TOAST

Stick the bread in the toaster. It’ll take at least a minute, so you might as well use the time wisely, right? Smash the keys and peer at the screen. And then smell the stench of burn. But what’s a charred piece of Kingsmill when you’ve cracked another line? Frisbee the blackened square into the bin and pop another slice in.

Now, you’ve figured out the timing, it’ll be browned to perfection. Carry on typing. The fire alarm goes off next, so you fan that new notebook under it, and figure it’s best to concentrate on one thing at a time.

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SNACKS

The end of a paragraph? You’ve hit 500 words? Any excuse to celebrate – cut a slice of cake, butter that muffin. You deserve it right?

And might as well kill two birds with one stone. Scoff it in front of your keyboard and type. Only thing is the space bar’s now jammed with crumbs, so tip your laptop upside down and give it a good old shake. Nope, it’s still not working. Time to bring out the big guns. You wet a J-cloth and give the entire keypad a once over. The screen’s flashing, the mouse is dashing around like a frenzied fly.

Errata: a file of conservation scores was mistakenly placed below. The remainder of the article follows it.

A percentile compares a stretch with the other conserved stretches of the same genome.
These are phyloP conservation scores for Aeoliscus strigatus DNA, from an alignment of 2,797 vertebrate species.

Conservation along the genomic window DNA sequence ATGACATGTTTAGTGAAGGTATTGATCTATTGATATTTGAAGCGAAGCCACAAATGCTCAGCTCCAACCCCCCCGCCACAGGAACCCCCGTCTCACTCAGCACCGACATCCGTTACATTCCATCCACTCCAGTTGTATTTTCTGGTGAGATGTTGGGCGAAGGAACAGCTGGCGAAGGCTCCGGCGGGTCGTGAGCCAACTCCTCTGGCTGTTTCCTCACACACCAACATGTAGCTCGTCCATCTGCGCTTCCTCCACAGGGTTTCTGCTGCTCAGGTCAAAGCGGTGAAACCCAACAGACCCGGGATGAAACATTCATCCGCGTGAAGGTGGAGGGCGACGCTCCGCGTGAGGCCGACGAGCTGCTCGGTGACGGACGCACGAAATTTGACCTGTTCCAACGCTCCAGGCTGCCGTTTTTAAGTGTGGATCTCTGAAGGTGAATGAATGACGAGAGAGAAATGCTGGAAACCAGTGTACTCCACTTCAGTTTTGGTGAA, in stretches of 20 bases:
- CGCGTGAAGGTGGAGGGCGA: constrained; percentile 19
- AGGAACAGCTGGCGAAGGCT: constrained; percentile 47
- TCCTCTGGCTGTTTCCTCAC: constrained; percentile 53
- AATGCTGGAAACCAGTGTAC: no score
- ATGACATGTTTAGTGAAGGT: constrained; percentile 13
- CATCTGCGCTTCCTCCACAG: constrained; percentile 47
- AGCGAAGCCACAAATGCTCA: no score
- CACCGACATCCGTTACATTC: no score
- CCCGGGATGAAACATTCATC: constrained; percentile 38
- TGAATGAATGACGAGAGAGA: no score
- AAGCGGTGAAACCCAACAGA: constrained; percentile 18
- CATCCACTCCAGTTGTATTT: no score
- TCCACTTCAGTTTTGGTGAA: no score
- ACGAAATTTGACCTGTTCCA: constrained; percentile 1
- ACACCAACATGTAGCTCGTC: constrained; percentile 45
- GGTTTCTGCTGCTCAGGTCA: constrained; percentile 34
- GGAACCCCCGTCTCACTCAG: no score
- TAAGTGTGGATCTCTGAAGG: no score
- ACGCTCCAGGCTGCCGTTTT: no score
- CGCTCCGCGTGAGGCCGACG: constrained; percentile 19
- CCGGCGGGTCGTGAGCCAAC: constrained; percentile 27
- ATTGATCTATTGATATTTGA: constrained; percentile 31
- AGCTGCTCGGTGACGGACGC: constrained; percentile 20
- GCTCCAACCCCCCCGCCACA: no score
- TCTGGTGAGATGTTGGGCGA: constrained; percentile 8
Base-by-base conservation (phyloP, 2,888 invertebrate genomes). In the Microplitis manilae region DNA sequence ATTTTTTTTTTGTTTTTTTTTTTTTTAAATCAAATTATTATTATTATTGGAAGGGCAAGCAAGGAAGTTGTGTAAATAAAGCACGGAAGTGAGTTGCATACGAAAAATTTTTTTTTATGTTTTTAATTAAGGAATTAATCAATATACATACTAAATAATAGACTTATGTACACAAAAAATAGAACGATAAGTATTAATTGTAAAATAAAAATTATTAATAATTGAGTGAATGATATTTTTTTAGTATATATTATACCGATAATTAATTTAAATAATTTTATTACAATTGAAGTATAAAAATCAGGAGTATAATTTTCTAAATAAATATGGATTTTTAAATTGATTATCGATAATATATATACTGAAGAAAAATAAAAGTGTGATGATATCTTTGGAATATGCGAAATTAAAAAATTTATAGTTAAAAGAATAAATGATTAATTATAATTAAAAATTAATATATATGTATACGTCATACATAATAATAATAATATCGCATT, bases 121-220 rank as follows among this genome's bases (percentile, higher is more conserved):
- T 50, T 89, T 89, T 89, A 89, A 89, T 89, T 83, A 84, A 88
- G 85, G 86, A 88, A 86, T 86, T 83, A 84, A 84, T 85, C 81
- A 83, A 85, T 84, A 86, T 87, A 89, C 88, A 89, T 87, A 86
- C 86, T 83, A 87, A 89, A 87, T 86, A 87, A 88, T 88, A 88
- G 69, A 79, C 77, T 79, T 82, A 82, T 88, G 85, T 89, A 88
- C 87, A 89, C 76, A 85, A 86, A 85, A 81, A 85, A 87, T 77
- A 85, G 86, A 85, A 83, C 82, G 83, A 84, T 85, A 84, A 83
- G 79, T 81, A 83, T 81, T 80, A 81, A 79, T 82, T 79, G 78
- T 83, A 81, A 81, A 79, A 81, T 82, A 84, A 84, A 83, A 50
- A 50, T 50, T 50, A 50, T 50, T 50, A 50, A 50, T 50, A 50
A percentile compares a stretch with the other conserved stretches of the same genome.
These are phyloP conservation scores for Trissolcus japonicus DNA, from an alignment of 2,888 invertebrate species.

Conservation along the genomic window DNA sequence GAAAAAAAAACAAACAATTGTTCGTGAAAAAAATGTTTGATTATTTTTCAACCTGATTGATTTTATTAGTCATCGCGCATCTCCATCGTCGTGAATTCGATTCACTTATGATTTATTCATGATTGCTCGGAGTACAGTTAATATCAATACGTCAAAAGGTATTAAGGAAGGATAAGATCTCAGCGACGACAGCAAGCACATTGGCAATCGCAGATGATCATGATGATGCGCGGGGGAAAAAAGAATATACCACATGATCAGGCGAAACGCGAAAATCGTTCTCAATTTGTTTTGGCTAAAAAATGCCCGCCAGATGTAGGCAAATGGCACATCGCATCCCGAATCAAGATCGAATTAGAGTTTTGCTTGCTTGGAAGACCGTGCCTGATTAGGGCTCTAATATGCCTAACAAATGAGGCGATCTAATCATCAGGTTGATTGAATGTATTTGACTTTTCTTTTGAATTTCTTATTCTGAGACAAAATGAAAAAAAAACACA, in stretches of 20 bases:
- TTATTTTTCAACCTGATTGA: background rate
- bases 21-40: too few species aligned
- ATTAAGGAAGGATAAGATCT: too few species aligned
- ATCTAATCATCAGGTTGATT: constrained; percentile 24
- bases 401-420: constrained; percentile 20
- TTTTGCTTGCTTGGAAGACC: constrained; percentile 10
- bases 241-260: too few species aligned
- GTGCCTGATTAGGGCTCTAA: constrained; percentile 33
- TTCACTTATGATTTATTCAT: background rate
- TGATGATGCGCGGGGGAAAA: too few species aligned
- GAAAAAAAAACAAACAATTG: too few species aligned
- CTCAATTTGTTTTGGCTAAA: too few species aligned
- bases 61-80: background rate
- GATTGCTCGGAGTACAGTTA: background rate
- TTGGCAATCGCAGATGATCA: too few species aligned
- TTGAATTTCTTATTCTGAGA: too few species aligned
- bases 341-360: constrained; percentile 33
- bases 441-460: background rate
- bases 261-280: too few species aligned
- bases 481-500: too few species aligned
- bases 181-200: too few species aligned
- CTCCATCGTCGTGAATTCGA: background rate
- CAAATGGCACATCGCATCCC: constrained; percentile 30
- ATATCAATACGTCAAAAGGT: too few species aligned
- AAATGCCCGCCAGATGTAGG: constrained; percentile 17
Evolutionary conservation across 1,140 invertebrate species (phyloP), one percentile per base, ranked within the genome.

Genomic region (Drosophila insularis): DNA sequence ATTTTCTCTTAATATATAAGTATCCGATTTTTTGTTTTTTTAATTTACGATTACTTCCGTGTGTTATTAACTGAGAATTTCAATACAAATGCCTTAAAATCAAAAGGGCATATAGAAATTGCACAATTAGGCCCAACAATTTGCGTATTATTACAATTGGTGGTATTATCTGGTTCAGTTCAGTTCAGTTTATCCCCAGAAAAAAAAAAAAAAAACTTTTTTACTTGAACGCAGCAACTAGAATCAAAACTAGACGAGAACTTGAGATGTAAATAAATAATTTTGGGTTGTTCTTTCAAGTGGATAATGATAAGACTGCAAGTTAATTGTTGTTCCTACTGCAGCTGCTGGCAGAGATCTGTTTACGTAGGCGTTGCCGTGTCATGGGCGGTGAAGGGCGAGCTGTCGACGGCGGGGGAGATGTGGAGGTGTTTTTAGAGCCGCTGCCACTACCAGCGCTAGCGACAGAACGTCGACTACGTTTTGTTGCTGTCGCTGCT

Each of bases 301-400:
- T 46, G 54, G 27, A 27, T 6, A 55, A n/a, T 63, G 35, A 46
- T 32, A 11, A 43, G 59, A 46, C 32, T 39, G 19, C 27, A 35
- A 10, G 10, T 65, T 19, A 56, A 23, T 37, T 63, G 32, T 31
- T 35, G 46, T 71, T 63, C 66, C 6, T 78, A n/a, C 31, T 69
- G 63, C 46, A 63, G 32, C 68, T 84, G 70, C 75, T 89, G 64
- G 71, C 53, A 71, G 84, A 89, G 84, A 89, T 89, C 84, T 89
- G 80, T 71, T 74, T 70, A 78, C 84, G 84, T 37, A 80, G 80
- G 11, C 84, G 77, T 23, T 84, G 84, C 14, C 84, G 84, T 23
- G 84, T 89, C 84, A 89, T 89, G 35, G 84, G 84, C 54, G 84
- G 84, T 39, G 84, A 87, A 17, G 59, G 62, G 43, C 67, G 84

Call it quits for the day and visit your nearest Apple store.

QUICK AS YOU LIKE DINNER

What a palaver dinner is. The most time-consuming meal of them all.  You take everything out on the food, cutting those carrots like you hate them. Flinging the rice into the pan to bring to the boil. And as for any protein…..oh, just stick it under the grill. All this preparation means you’re going to have to leave your computer alone. Except you don’t.

You end up with the rice grouted to the pan and the carrots boiled to buggery. Looks like you’ll have to make do with toast only there isn’t any bread left since you burnt it all.

There’s always the freezer. So that’s where that garlic naan that you froze in 2009 went to.

Still if your cupboard is bare, it gives you more time for writing.

New Novel Resolutions: Things I’ll never do again

What did I learn about writing a novel last year? Well, quite a few things actually. How to have a normal conversation after writing for eight hours with no human contact whatsoever. A whole heap of responses to rejection letters that didn’t involve screaming expletives. (Deeper frown line accrued.)